As seen before the base commander had been captured shortly after the first airbornes landed. After the German battalion commander Hauptmann Karl-Lothar Schulz (3) had previously abused this officer by forcing him - under gun point - to have the last resistance surrender on the airfield, this 'brave' German officer had another trick up his sleeve. The Dutch Major was forced by him to wave a white flag, seducing the defenders to give up their resistance. The Dutch soldiers - who recognized the Major - ceased firing. The battery commander reluctantly decided to surrender. Just when the Dutch battery-crew stood up from its covered positions, a German Bf-109 - which had been previously instructed to strafe the battery in assistance of the assaulting party - dove down on the battery and hit a number of exposed crew-members including the battery commander. Immense confusion amongst the Dutch caused several men to decide to break out, and two dozen managed to work their way through the airborne lines and reach safety by crossing the Nieuwe Maas some time later. The remaining men were taken prisoner.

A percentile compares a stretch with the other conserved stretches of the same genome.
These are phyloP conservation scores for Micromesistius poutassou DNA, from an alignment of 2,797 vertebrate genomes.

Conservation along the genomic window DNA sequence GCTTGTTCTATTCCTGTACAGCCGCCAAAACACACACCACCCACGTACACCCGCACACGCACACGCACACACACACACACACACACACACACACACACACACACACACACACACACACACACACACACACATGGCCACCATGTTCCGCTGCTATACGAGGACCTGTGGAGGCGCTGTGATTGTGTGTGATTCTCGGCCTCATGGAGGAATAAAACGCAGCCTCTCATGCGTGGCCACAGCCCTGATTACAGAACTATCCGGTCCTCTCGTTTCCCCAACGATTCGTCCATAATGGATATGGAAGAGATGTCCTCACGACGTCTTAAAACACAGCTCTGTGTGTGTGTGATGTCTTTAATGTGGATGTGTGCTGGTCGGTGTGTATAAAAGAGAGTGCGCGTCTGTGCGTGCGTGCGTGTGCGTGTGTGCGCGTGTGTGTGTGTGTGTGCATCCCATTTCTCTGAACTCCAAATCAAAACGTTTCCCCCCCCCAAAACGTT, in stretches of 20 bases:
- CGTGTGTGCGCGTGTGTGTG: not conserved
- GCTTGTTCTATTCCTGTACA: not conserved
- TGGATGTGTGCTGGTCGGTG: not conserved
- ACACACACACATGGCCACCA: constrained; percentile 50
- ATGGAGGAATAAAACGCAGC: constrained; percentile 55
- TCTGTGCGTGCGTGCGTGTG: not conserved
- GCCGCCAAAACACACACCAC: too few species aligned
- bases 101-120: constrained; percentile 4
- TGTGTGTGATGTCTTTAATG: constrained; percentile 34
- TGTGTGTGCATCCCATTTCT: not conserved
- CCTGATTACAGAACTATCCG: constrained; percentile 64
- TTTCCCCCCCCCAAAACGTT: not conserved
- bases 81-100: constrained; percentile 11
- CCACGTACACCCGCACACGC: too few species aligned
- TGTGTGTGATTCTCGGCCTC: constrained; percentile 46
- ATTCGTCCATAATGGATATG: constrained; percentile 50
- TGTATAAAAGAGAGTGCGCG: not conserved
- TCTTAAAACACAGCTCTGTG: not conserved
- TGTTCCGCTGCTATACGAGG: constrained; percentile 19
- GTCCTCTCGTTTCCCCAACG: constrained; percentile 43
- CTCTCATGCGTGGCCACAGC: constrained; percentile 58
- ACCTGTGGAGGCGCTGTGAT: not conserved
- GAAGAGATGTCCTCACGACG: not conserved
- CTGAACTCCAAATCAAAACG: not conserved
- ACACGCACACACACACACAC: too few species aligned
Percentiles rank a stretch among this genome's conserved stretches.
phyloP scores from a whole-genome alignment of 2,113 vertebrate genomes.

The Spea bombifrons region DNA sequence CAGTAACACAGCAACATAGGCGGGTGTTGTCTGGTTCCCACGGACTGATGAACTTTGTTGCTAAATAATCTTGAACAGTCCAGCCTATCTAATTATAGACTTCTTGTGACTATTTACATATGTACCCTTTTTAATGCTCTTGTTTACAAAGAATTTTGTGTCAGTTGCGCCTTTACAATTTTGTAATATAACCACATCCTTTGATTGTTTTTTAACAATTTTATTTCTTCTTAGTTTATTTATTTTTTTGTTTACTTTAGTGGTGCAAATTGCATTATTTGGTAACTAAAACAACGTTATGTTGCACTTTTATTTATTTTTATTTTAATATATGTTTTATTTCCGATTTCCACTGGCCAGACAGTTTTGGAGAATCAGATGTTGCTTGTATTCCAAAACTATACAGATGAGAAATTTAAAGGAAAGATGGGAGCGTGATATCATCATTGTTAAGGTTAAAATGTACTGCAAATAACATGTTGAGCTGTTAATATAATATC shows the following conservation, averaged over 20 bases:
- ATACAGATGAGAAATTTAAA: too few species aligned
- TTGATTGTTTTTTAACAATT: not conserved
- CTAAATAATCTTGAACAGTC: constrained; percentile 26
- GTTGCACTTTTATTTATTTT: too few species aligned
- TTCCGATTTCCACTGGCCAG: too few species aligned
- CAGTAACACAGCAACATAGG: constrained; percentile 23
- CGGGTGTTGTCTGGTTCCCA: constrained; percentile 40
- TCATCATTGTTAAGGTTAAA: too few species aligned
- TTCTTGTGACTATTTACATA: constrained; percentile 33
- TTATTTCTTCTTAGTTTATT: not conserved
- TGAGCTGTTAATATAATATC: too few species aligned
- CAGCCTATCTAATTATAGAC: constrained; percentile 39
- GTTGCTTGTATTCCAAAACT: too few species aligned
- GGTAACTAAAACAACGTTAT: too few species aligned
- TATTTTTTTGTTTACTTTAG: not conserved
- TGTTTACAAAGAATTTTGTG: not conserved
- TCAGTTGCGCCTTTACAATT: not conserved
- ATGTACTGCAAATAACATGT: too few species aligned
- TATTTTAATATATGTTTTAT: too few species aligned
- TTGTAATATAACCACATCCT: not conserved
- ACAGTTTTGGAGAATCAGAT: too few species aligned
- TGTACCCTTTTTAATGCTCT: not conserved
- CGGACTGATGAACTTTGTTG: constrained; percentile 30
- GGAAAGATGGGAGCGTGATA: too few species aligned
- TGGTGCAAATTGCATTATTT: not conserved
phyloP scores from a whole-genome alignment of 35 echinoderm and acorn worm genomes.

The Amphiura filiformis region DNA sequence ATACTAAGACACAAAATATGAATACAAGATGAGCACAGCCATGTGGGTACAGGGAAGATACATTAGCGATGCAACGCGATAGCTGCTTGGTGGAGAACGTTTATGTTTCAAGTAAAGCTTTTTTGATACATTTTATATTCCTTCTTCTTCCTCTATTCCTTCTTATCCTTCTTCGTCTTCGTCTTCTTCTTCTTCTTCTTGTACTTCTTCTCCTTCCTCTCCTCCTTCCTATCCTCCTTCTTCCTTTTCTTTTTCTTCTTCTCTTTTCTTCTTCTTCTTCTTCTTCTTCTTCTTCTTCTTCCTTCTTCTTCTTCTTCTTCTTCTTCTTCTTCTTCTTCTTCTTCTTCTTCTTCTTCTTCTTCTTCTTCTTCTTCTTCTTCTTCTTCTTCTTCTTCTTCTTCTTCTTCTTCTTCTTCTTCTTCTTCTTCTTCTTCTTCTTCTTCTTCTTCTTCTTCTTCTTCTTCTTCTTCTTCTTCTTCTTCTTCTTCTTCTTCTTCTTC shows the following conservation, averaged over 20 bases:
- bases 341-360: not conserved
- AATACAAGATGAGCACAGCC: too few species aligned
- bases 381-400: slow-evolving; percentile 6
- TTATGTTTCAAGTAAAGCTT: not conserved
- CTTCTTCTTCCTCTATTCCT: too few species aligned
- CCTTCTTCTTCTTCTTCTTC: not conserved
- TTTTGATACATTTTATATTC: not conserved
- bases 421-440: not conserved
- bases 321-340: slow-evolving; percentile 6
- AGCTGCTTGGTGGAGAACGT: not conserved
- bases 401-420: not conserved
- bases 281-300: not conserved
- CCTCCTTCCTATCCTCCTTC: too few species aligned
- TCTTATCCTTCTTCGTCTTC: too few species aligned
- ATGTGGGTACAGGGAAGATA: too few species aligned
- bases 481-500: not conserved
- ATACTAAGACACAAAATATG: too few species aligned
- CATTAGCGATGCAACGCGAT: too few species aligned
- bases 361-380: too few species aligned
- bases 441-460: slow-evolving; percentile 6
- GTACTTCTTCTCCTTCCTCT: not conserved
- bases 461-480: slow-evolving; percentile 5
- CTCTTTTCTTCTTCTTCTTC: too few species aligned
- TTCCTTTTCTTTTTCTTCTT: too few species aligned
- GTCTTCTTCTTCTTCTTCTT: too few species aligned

(3) The well-known German author Franz Kurowski, notorious for his poor historical fact-finding, wrote an epic book on Karl Lothar Schulz, who would be awarded the Knightscross for his actions during the May-war in the Netherlands. His regiment commander, Oberst Bräuer, was much opposed to his behaviour and had him even reported to Generalleutnant Kurt Student after several Dutch officers had filed formal complaints about Schulz his gross infringements of the international code, which he would continue to make all three days that he was active. Yet higher up it was decided that Schulz qualified for the Knightscross after all. Kurowski deliberately turned affairs around, stating (amongst other things) that the Dutch Major volunteered to convince both the airfield defence and the AAA batteries to surrender, which all other witnesses of the affair could easily file as genuinly untrue. The even more treacherous event of louring a Dutch unit into surrender by abusing POW's (of which a number were killed or wounded) would occure on the 11th of May near Dordrecht and was the most important issue put against Schulz by Dutch officers. It was that particular affaire that also upset Oberst Bräuer, particularly after Schulz adjutant had confirmed the issue. That particular event - it surprises not - was gallantly skipped in Kurowski's epos. It is however fair to add that Schulz - who would make Brigadier in 1945 - his behaviour, unworthy of an officer, was unique amongst the airborne officers in those days. Most airbornes-officers would show respect and chivalry to their opponents, which was much supported by their regiment (Bräuer) and division commander (Student). Remarkably the first would be condemned to death after the war for his contribution to a war-crime in Greece and be executed accordingly.